- There's a whole craft industry based on vehicles for transferring stiffs from the chapel to the boneyard.
- A friend of my father's worked for the London Transport Police and part of his job involved scraping stiffs off the tracks.
- 2chiefly North American A boring, conventional person: ordinary working stiffs in respectable officesMore example sentences
- So, unlike the bigwigs who cashed in big on stock options, look for him to remain a working stiff.
- Never have the ordinary people of America, the decent, working stiffs, needed and deserved a great tribute more urgently.
- Don't trust that future working stiffs will pay your way - the system may be entirely different by then!
- 2.1A fellow; an ordinary person: the lucky stiff!More example sentences
- I would issue a fiat that the NFL has to change its overtime rule, so that both teams must be given a chance to score, not just the lucky stiffs who win the coin flip.
verb[with object] • informal Back to top
- 1North American Cheat (someone) out of something, especially money: several workers were stiffed out of their payMore example sentences
- We do know they have been steadily alienating your regular customers, stiffing them on money owed, making a terrible mess of the legitimate business, while all the while on paper your company is soaring.
- After the media glare faded, the team was stiffed for $43,000 of the prize money.
- If people are unaware, it is a crime to stiff people on wages, even the homeless.
- 1.1Fail to leave (someone) a tip.More example sentences
- "Sending a message" by stiffing a rude waiter or bellhop does not work.
- I can tell you I never stiffed a waiter in a French restaurant.
- Every morning the same four guys came in, ate the same eggs-and-potatoes configurations, repeated the same harangue about how I was personally responsible for their lack of overtime, and stiffed me.
- 2North American Ignore deliberately; snub.More example sentences
- And in this case, he was very interested in all of the questions, did not stiff them or brush them off.
- But to follow up on Bernie's question, does the vice president pay a price for stiffing the press as he has done for two months now?
- And yet, he stiffed the police for a couple of months and, even to this day, has not spoken out publicly.
- 3.1 [no object] Be unsuccessful: as soon as he began singing about the wife and kids, his albums stiffedMore example sentences
- I'll bet you his last album was more successful than an American superstar whose last album stiffed.
- Ultimately, we wound up doing one television show as guild members, the record started stiffing and the band broke up.
- It stiffed, but his performance sticks in the memory and it's that ability which will see him through any critical fall-out.
stiff as a board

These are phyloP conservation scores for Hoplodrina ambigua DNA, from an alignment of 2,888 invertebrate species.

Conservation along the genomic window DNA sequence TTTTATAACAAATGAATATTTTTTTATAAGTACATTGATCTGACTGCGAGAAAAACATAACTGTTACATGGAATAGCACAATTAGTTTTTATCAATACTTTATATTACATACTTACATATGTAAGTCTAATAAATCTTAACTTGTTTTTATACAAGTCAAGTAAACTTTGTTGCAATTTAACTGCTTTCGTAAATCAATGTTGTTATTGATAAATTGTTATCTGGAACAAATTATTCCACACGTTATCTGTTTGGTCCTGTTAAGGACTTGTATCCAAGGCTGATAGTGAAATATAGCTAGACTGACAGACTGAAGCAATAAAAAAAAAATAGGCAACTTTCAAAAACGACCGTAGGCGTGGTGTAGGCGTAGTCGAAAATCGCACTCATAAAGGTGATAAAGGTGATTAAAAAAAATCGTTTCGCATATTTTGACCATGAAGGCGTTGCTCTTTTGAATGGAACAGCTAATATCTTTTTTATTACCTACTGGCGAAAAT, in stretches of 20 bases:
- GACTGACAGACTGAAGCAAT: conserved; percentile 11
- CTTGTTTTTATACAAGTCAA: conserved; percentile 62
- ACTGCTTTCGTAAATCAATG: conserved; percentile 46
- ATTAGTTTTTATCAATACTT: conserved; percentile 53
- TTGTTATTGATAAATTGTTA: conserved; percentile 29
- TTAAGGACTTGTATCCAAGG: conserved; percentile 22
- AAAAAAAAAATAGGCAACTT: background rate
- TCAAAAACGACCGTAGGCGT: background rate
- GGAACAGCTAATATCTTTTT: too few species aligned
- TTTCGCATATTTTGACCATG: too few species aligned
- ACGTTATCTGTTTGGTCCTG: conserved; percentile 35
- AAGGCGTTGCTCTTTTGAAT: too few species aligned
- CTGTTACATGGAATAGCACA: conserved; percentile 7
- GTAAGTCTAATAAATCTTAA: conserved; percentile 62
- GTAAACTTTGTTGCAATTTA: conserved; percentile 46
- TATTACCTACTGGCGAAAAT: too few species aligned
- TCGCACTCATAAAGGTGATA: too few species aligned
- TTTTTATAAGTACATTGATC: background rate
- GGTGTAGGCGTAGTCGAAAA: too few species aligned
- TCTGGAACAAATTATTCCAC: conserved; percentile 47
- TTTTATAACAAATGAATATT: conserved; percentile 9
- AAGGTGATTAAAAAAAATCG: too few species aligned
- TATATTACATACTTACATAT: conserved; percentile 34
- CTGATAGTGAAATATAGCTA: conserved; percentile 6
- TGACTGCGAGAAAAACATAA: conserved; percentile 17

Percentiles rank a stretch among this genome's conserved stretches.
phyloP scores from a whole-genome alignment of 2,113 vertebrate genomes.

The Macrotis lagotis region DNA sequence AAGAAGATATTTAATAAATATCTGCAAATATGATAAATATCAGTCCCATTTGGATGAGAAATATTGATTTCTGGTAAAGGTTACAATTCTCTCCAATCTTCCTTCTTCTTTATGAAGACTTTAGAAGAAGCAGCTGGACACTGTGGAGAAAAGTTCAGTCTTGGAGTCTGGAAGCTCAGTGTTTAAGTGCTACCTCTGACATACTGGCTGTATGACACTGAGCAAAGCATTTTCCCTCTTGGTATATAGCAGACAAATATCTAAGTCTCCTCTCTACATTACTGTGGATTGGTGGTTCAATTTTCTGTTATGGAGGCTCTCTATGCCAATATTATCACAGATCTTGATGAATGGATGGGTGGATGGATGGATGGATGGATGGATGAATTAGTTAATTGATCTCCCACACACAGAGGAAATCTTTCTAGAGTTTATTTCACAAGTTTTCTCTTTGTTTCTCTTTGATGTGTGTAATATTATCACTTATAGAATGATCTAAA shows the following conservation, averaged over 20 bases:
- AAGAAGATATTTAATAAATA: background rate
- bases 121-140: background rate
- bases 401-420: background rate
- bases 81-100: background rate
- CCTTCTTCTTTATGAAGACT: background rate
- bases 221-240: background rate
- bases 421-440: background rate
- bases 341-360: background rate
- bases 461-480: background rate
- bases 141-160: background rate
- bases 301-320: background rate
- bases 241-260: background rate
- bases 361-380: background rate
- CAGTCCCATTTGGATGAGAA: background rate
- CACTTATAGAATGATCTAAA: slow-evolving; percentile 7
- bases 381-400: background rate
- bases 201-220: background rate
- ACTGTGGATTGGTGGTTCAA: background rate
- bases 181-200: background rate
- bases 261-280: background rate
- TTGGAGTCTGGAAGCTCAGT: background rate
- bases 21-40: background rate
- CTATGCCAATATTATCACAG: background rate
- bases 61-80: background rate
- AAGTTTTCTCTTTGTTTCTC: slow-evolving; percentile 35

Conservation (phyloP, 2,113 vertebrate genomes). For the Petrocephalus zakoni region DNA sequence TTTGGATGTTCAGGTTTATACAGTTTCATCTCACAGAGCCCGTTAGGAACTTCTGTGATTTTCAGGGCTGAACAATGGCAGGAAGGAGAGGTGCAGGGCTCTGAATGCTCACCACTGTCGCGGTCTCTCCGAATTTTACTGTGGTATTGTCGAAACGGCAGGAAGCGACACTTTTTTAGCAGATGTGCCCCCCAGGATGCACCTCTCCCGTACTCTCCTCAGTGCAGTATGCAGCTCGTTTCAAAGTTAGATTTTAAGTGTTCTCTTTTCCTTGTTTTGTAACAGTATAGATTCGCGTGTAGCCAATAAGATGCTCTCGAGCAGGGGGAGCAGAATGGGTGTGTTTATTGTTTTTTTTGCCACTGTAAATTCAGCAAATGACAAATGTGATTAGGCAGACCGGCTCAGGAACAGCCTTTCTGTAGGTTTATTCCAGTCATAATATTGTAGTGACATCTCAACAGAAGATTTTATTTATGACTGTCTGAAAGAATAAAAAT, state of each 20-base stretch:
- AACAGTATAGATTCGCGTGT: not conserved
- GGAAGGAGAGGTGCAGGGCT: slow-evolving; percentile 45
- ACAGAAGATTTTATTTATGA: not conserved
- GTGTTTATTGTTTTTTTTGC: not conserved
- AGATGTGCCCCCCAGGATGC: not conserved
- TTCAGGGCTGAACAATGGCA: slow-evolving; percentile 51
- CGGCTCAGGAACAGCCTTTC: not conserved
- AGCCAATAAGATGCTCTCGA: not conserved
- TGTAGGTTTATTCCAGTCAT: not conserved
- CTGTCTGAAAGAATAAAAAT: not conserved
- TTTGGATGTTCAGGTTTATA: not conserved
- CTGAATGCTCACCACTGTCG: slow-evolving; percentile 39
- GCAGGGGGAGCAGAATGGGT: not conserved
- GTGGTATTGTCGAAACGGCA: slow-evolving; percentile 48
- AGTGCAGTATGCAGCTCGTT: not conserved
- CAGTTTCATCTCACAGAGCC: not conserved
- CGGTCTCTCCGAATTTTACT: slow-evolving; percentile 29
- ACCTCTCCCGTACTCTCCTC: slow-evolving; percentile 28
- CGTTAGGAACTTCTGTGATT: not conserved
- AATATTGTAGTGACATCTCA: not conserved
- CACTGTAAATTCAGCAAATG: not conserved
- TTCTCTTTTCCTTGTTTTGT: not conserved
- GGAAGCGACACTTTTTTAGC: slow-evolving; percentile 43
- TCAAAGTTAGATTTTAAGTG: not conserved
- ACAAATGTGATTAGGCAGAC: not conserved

- • informal (Of a person or part of the body) extremely stiff.More example sentences
- He would lay in his bed flat on his back, stiff as a board, tightly clutching his blanket with the fingers of both hands.
- Dustin fought to stay up, to stay stiff as a board, but eventually the bear succeeded in knocking him over.
- I made my back as stiff as a board, glaring the whole while at the poor boy.
a stiff upper lip
- A quality of uncomplaining stoicism: senior managers had to keep a stiff upper lip and remain optimisticMore example sentences
- Upper-class Englishmen pride themselves on discretion and a stiff upper lip, deeply unfashionable human qualities in these tabloid times.
- But, if the governing class goes about business as usual, that's not a stiff upper lip but a death wish.
- Most of the women were crying, but I kept a stiff upper lip.
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- The sides were tied and the former Ryan Cup champions faced into a stiffish breeze for the second period.
- Drain well and mash, adding the other ingredients, forming a stiffish dough.
- A rather stiffish breeze blew from the town end of the grounds, which the winners had first use of.
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- He smiled stiffly and slowly moved his arm so that it was extended out in front of him.
- They stood stiffly at attention, rifles in hand, guarding the gates of their establishment.
- Uniforms were white, shirts stiffly starched, and caps tilted by gloved hands.
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- The head is slightly bowed, but the body is upright, without a trace of military rigidity or stiffness.
- Other symptoms include muscle rigidity or stiffness and slow movement.
- But her natural dignity, verging on stiffness, and a strong sense of duty, made her fill the role well.
Old English stīf, of Germanic origin; related to Dutch stijf.